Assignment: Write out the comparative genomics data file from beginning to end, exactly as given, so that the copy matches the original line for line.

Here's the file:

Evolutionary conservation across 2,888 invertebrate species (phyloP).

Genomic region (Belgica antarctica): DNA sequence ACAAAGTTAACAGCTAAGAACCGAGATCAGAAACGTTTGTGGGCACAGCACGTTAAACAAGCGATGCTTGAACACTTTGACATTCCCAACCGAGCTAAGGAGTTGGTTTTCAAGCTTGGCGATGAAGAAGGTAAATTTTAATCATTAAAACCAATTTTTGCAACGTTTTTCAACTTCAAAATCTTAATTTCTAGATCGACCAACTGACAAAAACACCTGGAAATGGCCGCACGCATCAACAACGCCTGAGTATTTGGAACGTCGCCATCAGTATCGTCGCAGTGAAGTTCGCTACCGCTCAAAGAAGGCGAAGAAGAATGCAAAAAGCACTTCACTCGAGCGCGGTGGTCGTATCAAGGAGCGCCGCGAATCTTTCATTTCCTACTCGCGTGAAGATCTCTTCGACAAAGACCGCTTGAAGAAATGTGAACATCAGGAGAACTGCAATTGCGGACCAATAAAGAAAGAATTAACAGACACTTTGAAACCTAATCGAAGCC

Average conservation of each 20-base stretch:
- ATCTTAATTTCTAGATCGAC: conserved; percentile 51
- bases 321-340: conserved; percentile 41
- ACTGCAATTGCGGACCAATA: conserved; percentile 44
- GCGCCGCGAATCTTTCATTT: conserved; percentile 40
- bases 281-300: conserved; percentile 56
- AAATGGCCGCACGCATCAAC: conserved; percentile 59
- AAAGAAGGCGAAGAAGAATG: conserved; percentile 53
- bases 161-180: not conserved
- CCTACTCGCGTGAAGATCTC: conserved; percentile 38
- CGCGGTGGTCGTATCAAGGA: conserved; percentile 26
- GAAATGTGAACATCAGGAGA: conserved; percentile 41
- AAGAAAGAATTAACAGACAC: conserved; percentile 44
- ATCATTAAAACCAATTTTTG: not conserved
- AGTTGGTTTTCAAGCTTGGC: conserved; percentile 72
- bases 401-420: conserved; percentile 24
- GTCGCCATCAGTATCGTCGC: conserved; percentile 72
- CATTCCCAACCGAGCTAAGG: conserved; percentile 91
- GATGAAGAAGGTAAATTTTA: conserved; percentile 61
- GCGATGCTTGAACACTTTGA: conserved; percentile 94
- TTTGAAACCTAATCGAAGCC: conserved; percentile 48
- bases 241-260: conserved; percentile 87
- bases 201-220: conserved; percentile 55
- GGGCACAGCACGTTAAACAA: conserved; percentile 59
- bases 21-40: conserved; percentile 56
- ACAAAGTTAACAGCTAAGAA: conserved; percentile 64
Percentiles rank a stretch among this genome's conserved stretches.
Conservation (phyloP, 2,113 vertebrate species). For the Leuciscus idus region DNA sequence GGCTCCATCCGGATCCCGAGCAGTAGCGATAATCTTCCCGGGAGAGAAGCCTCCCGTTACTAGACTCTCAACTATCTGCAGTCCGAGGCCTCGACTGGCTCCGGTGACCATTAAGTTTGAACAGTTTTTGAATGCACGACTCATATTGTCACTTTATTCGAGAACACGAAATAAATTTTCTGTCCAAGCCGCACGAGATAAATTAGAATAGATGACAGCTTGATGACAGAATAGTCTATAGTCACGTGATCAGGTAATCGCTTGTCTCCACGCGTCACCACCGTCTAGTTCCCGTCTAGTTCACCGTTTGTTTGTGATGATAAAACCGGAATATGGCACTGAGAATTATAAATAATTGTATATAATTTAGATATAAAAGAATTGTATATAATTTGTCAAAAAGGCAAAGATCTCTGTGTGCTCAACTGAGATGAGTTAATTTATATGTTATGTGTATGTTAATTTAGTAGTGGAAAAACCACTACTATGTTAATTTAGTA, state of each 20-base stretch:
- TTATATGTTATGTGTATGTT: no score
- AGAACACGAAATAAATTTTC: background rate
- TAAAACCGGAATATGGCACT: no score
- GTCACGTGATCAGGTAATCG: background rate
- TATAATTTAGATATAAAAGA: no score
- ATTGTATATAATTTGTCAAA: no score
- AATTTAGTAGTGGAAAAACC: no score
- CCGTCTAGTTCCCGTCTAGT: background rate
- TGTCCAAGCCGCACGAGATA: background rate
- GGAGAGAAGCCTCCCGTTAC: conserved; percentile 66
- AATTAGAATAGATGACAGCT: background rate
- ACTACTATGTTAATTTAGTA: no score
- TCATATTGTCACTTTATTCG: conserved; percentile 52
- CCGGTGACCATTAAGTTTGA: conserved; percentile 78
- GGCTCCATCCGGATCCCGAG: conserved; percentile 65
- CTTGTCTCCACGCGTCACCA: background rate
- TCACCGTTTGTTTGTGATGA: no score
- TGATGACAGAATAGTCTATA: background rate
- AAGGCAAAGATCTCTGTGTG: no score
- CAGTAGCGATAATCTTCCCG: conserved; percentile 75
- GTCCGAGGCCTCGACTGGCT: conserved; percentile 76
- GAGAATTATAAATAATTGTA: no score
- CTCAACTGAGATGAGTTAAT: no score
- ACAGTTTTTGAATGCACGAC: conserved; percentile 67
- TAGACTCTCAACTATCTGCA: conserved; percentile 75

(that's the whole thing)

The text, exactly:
Evolutionary conservation across 2,888 invertebrate species (phyloP).

Genomic region (Belgica antarctica): DNA sequence ACAAAGTTAACAGCTAAGAACCGAGATCAGAAACGTTTGTGGGCACAGCACGTTAAACAAGCGATGCTTGAACACTTTGACATTCCCAACCGAGCTAAGGAGTTGGTTTTCAAGCTTGGCGATGAAGAAGGTAAATTTTAATCATTAAAACCAATTTTTGCAACGTTTTTCAACTTCAAAATCTTAATTTCTAGATCGACCAACTGACAAAAACACCTGGAAATGGCCGCACGCATCAACAACGCCTGAGTATTTGGAACGTCGCCATCAGTATCGTCGCAGTGAAGTTCGCTACCGCTCAAAGAAGGCGAAGAAGAATGCAAAAAGCACTTCACTCGAGCGCGGTGGTCGTATCAAGGAGCGCCGCGAATCTTTCATTTCCTACTCGCGTGAAGATCTCTTCGACAAAGACCGCTTGAAGAAATGTGAACATCAGGAGAACTGCAATTGCGGACCAATAAAGAAAGAATTAACAGACACTTTGAAACCTAATCGAAGCC

Average conservation of each 20-base stretch:
- ATCTTAATTTCTAGATCGAC: conserved; percentile 51
- bases 321-340: conserved; percentile 41
- ACTGCAATTGCGGACCAATA: conserved; percentile 44
- GCGCCGCGAATCTTTCATTT: conserved; percentile 40
- bases 281-300: conserved; percentile 56
- AAATGGCCGCACGCATCAAC: conserved; percentile 59
- AAAGAAGGCGAAGAAGAATG: conserved; percentile 53
- bases 161-180: not conserved
- CCTACTCGCGTGAAGATCTC: conserved; percentile 38
- CGCGGTGGTCGTATCAAGGA: conserved; percentile 26
- GAAATGTGAACATCAGGAGA: conserved; percentile 41
- AAGAAAGAATTAACAGACAC: conserved; percentile 44
- ATCATTAAAACCAATTTTTG: not conserved
- AGTTGGTTTTCAAGCTTGGC: conserved; percentile 72
- bases 401-420: conserved; percentile 24
- GTCGCCATCAGTATCGTCGC: conserved; percentile 72
- CATTCCCAACCGAGCTAAGG: conserved; percentile 91
- GATGAAGAAGGTAAATTTTA: conserved; percentile 61
- GCGATGCTTGAACACTTTGA: conserved; percentile 94
- TTTGAAACCTAATCGAAGCC: conserved; percentile 48
- bases 241-260: conserved; percentile 87
- bases 201-220: conserved; percentile 55
- GGGCACAGCACGTTAAACAA: conserved; percentile 59
- bases 21-40: conserved; percentile 56
- ACAAAGTTAACAGCTAAGAA: conserved; percentile 64
Percentiles rank a stretch among this genome's conserved stretches.
Conservation (phyloP, 2,113 vertebrate species). For the Leuciscus idus region DNA sequence GGCTCCATCCGGATCCCGAGCAGTAGCGATAATCTTCCCGGGAGAGAAGCCTCCCGTTACTAGACTCTCAACTATCTGCAGTCCGAGGCCTCGACTGGCTCCGGTGACCATTAAGTTTGAACAGTTTTTGAATGCACGACTCATATTGTCACTTTATTCGAGAACACGAAATAAATTTTCTGTCCAAGCCGCACGAGATAAATTAGAATAGATGACAGCTTGATGACAGAATAGTCTATAGTCACGTGATCAGGTAATCGCTTGTCTCCACGCGTCACCACCGTCTAGTTCCCGTCTAGTTCACCGTTTGTTTGTGATGATAAAACCGGAATATGGCACTGAGAATTATAAATAATTGTATATAATTTAGATATAAAAGAATTGTATATAATTTGTCAAAAAGGCAAAGATCTCTGTGTGCTCAACTGAGATGAGTTAATTTATATGTTATGTGTATGTTAATTTAGTAGTGGAAAAACCACTACTATGTTAATTTAGTA, state of each 20-base stretch:
- TTATATGTTATGTGTATGTT: no score
- AGAACACGAAATAAATTTTC: background rate
- TAAAACCGGAATATGGCACT: no score
- GTCACGTGATCAGGTAATCG: background rate
- TATAATTTAGATATAAAAGA: no score
- ATTGTATATAATTTGTCAAA: no score
- AATTTAGTAGTGGAAAAACC: no score
- CCGTCTAGTTCCCGTCTAGT: background rate
- TGTCCAAGCCGCACGAGATA: background rate
- GGAGAGAAGCCTCCCGTTAC: conserved; percentile 66
- AATTAGAATAGATGACAGCT: background rate
- ACTACTATGTTAATTTAGTA: no score
- TCATATTGTCACTTTATTCG: conserved; percentile 52
- CCGGTGACCATTAAGTTTGA: conserved; percentile 78
- GGCTCCATCCGGATCCCGAG: conserved; percentile 65
- CTTGTCTCCACGCGTCACCA: background rate
- TCACCGTTTGTTTGTGATGA: no score
- TGATGACAGAATAGTCTATA: background rate
- AAGGCAAAGATCTCTGTGTG: no score
- CAGTAGCGATAATCTTCCCG: conserved; percentile 75
- GTCCGAGGCCTCGACTGGCT: conserved; percentile 76
- GAGAATTATAAATAATTGTA: no score
- CTCAACTGAGATGAGTTAAT: no score
- ACAGTTTTTGAATGCACGAC: conserved; percentile 67
- TAGACTCTCAACTATCTGCA: conserved; percentile 75